Shiver by Maggie Stiefvater

Summary from Goodreads:
For years, Grace has watched the wolves in the woods behind her house. One yellow-eyed wolf--her wolf--is a chilling presence she can't seem to live without. Meanwhile, Sam has lived two lives: In winter, the frozen woods, the protection of the pack, and the silent company of a fearless girl. In summer, a few precious months of being human . . . until the cold makes him shift back again. Now, Grace meets a yellow-eyed boy whose familiarity takes her breath away. It's her wolf. It has to be. But as winter nears, Sam must fight to stay human--or risk losing himself, and Grace, forever.

I would like to give thanks to my friend who has become my personal paranormal lending library. And since I have already covered witches, vampires, trolls, and shadowhunters, it's time to get to know me some werewolves.  

The good news: 


I liked the added twist in werewolf lore, debunking the full moon myth and instead tying the changing from man to wolf to temparature. A cold atmosphere triggers change. A warm one allows for staying human. I liked that every chapter has a temparature reading to indicate how cold (or warm) it is in that part of the story.  


There are certain heartwarming scenes that stood out. Sam and Grace's Bookstore visit and their Candy Store Date. There are books and poetry reading and candies and caramels and hot chocolate and love in the air. It was pretty sweet, pun not intended. All conveyed, through descriptive words that appeal to our sense of smell and not to our sense of sight because from a werewolf's perspective that is their most heightened sense. So it was quite refreshing experiencing the candy store through the the smell of licorice and the waft of peppermint instead of describing the colors found in the candy store.  


The plot was good. Slow at first because it's kind of wordy, but not sluggish enough to warrant boredom. I had pre-judged that anything about werewolves would include too much testosterone, rough housing, howling, growling, biting, and pack fights. But Shiver was surprisingly tame and I liked that. It focused more on the origins of the werewolves, Sam in particular, and their own personal inner struggles of accepting who they are now most especially in relation to a human like Grace. There was a smattering of wolf attacks and a particular juicy revelation (which shall remain unrevealed in this review) that added excitement and prevented me from drowning on the lovey-dovey romance of Sam and Grace.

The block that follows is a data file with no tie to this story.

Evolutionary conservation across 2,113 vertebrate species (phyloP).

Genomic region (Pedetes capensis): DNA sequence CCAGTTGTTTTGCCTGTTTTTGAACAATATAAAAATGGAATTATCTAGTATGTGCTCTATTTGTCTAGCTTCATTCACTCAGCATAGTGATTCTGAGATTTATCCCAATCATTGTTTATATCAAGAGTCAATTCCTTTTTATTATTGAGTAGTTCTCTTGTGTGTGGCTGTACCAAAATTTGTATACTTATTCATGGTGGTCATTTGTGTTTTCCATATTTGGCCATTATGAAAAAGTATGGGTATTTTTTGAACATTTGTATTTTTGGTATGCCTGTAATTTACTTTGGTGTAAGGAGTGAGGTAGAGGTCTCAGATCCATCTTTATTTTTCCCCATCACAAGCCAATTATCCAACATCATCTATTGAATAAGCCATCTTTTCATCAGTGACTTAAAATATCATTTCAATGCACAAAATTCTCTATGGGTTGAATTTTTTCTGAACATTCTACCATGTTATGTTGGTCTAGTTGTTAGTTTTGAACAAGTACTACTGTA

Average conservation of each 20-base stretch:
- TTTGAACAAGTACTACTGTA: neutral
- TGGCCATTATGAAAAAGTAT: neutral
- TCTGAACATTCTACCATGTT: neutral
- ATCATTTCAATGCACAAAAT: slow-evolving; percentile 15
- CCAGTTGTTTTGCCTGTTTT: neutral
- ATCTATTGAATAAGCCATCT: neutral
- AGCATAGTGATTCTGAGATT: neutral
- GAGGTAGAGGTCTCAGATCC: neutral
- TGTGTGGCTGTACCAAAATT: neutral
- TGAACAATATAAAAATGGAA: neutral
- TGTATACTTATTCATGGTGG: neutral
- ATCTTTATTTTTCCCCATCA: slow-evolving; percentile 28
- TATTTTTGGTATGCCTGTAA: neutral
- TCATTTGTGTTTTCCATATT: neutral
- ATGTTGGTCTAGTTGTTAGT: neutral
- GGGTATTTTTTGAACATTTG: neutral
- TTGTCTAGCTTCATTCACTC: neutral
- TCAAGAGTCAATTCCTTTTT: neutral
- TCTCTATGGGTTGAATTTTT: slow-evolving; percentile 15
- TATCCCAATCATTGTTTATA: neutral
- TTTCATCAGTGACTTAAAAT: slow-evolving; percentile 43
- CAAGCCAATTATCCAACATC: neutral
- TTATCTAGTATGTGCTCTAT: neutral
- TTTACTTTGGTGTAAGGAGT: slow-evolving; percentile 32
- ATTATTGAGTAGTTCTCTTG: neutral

The bad news:


The story seemed to be following the Twilight formula and half of the paranormal titles in the market. An instant connection / pull between Grace and Sam before they even actually meet each other which soon develops into obsession on both parties.


The characters were just okay for me. I did not hate them but I did not particularly love them either. But I appreciated Sam's and Grace's contrasting personalities with the former being the artistic and creative one; the latter being the practical, matter-of-fact one. I did like Beck though, Sam's father figure and every newbie wolf's coach / guidance counsellor. I found him to be a layered character holding many secrets and mysteries. I thought his back story was pretty good.   


All in all, it's good not great. Maybe only because this is not a genre I particularly prefer. But I think I found there to be a certain something about this book that made me read it all the way through, with less eye-rolling. Perhaps it because it's more wholesome and more silent than most that I've read under the genre which I found quite refreshing. I think it's a good book to start when it comes to werewolf lore.  


Entry #1 for the AWBRC hosted by Gathering Books

Awards received: Georgia Peach Book Award (2011), An ALA/YALSA Quick Pick for Reluctant Young Adult Readers (2010), Pennsylvania Young Readers' Choice Award Nominee (2011), ALA Teens' Top Ten (2010), Children's Choice Book Award Nominee for Teen Choice Book of the Year (2010), Florida Teens Read Nominee (2010), Teen Read Award Nominee for Best Read (2010), Voya Perfect Ten (2009), The Inky Awards for Silver Inky (2010), Abraham Lincoln Award Nominee (2012)

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